Get involved: send your photos, videos, news & views by texting OXFORD NEWS to 80360 or email us
SCHOOLS' FOOTBALL: Fortune smiles on spirited Vale
Vale of White Horse’s rise to national champions in the ESFA Under 15 Inter Association Trophy was built on a mixture of good fortune and terrific team spirit.
Having already triumphed in two spot-kick shoot-outs, Vale showed nerves of steel again to win 7-6 on penalties against Newcastle upon Tyne in the final at Hull City’s KC Stadium.
Luck inevitably plays a part in such a scenario, but that wasn’t the only time fortune smiled on Vale.
They had lost 1-0 to Bromley in the semi-final only to be handed a place in the decider after it emerged their Kent opponents had fielded an ineligible player.
Proud manager Des Williams, who was ending a 37-year quest with the Vale for the top prize, said: “Somebody up there has been looking after us – I don’t think there is much doubt about that, but we have shown unbelievable spirit and determination.
“It is even more remarkable because five talented players became unavailable at the start of the under 15 season for various reasons, and their replacements deserve great credit.”
Three times Newcastle had a spot-kick to grab the glory in the dramatic shoot-out after the final had ended 1-1 after extra time.
But on each occasion they missed, and Vale eventually emerged victorious after 11 players from each side had taken a penalty.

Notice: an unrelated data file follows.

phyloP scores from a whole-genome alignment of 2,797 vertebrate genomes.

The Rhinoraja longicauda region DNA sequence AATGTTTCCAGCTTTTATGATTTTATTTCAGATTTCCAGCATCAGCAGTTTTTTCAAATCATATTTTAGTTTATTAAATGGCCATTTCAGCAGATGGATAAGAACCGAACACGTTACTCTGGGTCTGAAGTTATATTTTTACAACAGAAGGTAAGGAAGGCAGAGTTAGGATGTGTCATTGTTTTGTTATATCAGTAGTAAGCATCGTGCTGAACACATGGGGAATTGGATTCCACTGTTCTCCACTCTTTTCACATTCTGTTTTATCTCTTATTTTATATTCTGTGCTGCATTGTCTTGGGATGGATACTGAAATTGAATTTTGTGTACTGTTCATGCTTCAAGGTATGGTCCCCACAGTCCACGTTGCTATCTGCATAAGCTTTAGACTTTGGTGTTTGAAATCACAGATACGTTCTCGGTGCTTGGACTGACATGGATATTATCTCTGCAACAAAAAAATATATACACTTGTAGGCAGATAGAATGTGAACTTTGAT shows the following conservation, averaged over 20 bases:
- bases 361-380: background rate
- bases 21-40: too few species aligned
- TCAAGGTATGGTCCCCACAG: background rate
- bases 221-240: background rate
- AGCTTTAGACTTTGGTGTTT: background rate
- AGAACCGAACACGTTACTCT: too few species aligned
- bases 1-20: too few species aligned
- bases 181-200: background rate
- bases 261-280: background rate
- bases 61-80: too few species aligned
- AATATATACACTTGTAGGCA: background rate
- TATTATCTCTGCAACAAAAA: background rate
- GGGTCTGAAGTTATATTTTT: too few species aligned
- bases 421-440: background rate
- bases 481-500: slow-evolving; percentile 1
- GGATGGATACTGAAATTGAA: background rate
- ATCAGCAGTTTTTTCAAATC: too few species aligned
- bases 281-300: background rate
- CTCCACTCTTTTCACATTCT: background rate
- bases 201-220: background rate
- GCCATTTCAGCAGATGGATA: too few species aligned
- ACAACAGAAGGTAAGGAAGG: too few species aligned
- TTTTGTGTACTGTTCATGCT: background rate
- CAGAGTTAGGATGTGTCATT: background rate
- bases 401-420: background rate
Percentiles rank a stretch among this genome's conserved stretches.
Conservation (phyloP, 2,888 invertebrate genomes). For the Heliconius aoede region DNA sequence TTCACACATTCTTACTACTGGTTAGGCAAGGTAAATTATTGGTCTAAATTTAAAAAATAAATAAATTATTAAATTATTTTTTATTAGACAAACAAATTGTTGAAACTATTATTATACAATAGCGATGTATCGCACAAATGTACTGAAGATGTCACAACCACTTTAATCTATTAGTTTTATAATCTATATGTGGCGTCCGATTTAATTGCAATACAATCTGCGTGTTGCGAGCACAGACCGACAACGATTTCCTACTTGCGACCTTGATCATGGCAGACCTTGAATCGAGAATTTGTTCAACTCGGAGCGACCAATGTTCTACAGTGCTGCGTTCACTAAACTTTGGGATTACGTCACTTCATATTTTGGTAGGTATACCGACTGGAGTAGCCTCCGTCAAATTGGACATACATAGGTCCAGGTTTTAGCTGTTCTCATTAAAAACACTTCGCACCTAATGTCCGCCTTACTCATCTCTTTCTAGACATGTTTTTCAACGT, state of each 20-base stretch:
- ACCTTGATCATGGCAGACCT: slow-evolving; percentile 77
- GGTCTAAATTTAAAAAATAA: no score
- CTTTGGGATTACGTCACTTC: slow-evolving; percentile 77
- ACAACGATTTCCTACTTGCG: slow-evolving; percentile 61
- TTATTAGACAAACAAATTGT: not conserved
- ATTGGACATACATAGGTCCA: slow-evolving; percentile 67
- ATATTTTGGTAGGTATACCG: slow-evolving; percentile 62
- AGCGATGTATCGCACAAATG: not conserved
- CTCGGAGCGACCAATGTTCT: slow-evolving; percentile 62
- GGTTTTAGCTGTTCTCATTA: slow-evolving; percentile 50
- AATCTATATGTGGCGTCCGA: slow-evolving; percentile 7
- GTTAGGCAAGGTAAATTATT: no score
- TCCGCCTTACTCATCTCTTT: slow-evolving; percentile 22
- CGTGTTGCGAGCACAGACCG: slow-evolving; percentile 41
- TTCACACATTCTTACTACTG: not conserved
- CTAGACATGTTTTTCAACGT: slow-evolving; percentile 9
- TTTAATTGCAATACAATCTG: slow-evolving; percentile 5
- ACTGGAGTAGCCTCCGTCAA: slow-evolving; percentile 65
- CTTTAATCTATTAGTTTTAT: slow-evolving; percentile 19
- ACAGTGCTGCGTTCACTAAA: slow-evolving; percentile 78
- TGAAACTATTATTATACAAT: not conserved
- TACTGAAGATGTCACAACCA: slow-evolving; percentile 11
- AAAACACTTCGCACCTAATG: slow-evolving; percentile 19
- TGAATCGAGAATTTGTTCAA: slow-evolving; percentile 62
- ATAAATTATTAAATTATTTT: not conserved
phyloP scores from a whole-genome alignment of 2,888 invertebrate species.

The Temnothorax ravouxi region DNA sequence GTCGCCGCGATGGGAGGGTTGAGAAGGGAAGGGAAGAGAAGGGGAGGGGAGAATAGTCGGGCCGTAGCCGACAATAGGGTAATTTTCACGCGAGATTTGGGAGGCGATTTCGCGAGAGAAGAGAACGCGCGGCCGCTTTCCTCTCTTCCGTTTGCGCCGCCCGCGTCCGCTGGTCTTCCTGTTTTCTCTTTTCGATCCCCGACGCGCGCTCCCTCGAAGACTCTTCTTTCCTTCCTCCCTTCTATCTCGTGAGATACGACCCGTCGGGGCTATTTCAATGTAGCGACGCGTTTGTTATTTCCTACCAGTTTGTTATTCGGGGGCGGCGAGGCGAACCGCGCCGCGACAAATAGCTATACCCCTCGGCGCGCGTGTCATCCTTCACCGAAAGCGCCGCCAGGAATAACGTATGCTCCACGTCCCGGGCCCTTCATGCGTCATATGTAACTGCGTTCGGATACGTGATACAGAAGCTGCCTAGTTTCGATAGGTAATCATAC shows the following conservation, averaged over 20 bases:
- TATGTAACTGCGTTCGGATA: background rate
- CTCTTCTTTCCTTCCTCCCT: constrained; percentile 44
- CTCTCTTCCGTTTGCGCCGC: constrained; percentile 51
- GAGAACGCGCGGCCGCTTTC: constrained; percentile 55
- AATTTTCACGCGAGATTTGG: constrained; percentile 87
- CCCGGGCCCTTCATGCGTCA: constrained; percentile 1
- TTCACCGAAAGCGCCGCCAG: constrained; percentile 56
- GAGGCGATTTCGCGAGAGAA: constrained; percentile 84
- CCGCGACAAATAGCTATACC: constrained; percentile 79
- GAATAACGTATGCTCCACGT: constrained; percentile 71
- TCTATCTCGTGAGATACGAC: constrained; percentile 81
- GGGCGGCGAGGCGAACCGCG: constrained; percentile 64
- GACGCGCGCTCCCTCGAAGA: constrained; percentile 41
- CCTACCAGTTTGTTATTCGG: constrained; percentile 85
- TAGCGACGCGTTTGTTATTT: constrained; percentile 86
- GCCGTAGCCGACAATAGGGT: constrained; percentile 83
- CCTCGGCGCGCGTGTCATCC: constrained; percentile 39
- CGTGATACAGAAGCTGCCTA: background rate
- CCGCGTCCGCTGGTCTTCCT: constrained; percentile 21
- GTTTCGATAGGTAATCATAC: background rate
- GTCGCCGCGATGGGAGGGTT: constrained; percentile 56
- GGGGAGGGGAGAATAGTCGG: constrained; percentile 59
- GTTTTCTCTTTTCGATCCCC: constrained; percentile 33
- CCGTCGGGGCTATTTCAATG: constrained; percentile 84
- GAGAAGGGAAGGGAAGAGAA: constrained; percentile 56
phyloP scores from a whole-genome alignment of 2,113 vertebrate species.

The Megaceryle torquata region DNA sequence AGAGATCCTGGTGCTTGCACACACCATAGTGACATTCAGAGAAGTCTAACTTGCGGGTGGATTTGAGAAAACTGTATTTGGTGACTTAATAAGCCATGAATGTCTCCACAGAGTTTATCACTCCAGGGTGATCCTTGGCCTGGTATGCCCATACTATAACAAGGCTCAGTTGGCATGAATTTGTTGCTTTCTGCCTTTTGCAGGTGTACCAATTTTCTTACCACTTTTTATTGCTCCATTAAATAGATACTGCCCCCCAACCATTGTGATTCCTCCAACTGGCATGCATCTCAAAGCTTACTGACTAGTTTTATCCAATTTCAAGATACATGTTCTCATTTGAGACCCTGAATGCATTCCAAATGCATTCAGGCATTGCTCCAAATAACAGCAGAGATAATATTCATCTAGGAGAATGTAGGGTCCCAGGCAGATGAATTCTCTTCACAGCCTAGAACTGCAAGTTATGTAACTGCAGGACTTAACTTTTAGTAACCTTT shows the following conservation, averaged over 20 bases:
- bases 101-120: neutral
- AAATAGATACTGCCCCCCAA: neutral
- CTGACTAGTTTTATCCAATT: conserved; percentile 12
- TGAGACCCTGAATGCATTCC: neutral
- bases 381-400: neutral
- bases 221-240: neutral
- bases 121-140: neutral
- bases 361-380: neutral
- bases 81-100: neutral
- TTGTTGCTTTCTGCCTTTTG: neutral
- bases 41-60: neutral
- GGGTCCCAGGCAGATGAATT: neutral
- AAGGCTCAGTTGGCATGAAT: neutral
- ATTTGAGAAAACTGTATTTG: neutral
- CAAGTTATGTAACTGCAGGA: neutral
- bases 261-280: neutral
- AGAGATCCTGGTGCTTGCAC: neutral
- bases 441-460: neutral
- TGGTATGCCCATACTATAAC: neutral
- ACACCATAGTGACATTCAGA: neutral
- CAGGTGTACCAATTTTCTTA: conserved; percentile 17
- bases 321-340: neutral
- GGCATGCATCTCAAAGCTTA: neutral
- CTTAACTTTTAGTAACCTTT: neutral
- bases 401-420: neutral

Jack Ploszynski, Robbie Cundy, Eddie Cavanagh, Jordan Davies, Cameron Taylor, Anthony Martin and Tom White were Vale’s spot-kick stars, with victory finally achieved when Newcastle keeper Callum Bell fired wide.
Vale, roared on by a coachload of supporters from Fitzharrys School, Abingdon, had taken the lead two minutes into the second half when captain Luke Thorne headed home Ross Tanner’s inswinging corner at the far post.
But Newcastle levelled in the 56th minute through Wayne Dunn’s low 20-yard drive.
For the modest Williams, who is looking forward to attending a Royal Garden Party at Buckingham Palace next Tuesday, it was also a personal triumph.
“It is the pinnacle of schools’ football, the most important competition and every manager’s dream to win it, and very few will achieve it,” he said.
“I never thought that I would achieve it and it means everything.
“It was unexpected, which probably makes it even more sweeter.”
Comments are closed on this article.